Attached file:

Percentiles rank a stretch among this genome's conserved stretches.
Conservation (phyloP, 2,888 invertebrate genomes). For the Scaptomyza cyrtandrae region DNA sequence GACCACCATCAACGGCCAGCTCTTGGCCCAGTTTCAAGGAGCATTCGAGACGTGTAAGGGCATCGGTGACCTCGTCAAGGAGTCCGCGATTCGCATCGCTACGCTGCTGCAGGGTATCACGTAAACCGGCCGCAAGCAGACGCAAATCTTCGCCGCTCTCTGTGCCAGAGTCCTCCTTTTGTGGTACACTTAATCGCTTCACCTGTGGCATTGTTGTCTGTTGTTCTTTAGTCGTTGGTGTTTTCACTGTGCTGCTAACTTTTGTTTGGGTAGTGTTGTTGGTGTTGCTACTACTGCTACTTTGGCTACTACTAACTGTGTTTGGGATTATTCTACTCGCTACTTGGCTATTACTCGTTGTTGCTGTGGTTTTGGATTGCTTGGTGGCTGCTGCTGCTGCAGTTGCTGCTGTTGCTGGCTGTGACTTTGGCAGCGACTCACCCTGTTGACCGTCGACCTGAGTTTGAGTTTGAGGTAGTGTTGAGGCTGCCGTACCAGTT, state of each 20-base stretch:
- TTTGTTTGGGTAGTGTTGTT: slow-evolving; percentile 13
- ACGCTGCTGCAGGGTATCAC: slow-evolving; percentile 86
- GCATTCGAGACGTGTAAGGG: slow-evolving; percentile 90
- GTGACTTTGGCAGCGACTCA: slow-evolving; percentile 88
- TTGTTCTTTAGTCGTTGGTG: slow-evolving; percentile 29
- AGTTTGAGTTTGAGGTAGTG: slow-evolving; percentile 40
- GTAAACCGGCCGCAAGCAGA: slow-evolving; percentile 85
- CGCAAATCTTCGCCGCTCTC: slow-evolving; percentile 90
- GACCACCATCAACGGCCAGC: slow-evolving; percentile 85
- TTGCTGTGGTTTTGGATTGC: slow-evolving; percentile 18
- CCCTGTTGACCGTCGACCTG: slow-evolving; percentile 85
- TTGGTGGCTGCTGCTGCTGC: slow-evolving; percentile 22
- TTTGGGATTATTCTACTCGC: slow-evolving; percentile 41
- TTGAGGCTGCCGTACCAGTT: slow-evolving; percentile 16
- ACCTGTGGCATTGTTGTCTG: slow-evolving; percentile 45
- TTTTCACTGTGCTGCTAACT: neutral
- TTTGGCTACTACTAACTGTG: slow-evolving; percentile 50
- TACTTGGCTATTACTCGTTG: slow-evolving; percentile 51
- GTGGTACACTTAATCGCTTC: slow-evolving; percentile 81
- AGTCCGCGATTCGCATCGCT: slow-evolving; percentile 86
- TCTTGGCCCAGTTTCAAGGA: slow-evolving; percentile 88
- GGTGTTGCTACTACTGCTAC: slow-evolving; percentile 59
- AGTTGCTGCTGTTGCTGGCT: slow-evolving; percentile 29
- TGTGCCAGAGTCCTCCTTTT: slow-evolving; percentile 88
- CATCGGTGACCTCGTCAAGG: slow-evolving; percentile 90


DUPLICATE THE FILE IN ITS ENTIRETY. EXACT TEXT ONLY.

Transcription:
Percentiles rank a stretch among this genome's conserved stretches.
Conservation (phyloP, 2,888 invertebrate genomes). For the Scaptomyza cyrtandrae region DNA sequence GACCACCATCAACGGCCAGCTCTTGGCCCAGTTTCAAGGAGCATTCGAGACGTGTAAGGGCATCGGTGACCTCGTCAAGGAGTCCGCGATTCGCATCGCTACGCTGCTGCAGGGTATCACGTAAACCGGCCGCAAGCAGACGCAAATCTTCGCCGCTCTCTGTGCCAGAGTCCTCCTTTTGTGGTACACTTAATCGCTTCACCTGTGGCATTGTTGTCTGTTGTTCTTTAGTCGTTGGTGTTTTCACTGTGCTGCTAACTTTTGTTTGGGTAGTGTTGTTGGTGTTGCTACTACTGCTACTTTGGCTACTACTAACTGTGTTTGGGATTATTCTACTCGCTACTTGGCTATTACTCGTTGTTGCTGTGGTTTTGGATTGCTTGGTGGCTGCTGCTGCTGCAGTTGCTGCTGTTGCTGGCTGTGACTTTGGCAGCGACTCACCCTGTTGACCGTCGACCTGAGTTTGAGTTTGAGGTAGTGTTGAGGCTGCCGTACCAGTT, state of each 20-base stretch:
- TTTGTTTGGGTAGTGTTGTT: slow-evolving; percentile 13
- ACGCTGCTGCAGGGTATCAC: slow-evolving; percentile 86
- GCATTCGAGACGTGTAAGGG: slow-evolving; percentile 90
- GTGACTTTGGCAGCGACTCA: slow-evolving; percentile 88
- TTGTTCTTTAGTCGTTGGTG: slow-evolving; percentile 29
- AGTTTGAGTTTGAGGTAGTG: slow-evolving; percentile 40
- GTAAACCGGCCGCAAGCAGA: slow-evolving; percentile 85
- CGCAAATCTTCGCCGCTCTC: slow-evolving; percentile 90
- GACCACCATCAACGGCCAGC: slow-evolving; percentile 85
- TTGCTGTGGTTTTGGATTGC: slow-evolving; percentile 18
- CCCTGTTGACCGTCGACCTG: slow-evolving; percentile 85
- TTGGTGGCTGCTGCTGCTGC: slow-evolving; percentile 22
- TTTGGGATTATTCTACTCGC: slow-evolving; percentile 41
- TTGAGGCTGCCGTACCAGTT: slow-evolving; percentile 16
- ACCTGTGGCATTGTTGTCTG: slow-evolving; percentile 45
- TTTTCACTGTGCTGCTAACT: neutral
- TTTGGCTACTACTAACTGTG: slow-evolving; percentile 50
- TACTTGGCTATTACTCGTTG: slow-evolving; percentile 51
- GTGGTACACTTAATCGCTTC: slow-evolving; percentile 81
- AGTCCGCGATTCGCATCGCT: slow-evolving; percentile 86
- TCTTGGCCCAGTTTCAAGGA: slow-evolving; percentile 88
- GGTGTTGCTACTACTGCTAC: slow-evolving; percentile 59
- AGTTGCTGCTGTTGCTGGCT: slow-evolving; percentile 29
- TGTGCCAGAGTCCTCCTTTT: slow-evolving; percentile 88
- CATCGGTGACCTCGTCAAGG: slow-evolving; percentile 90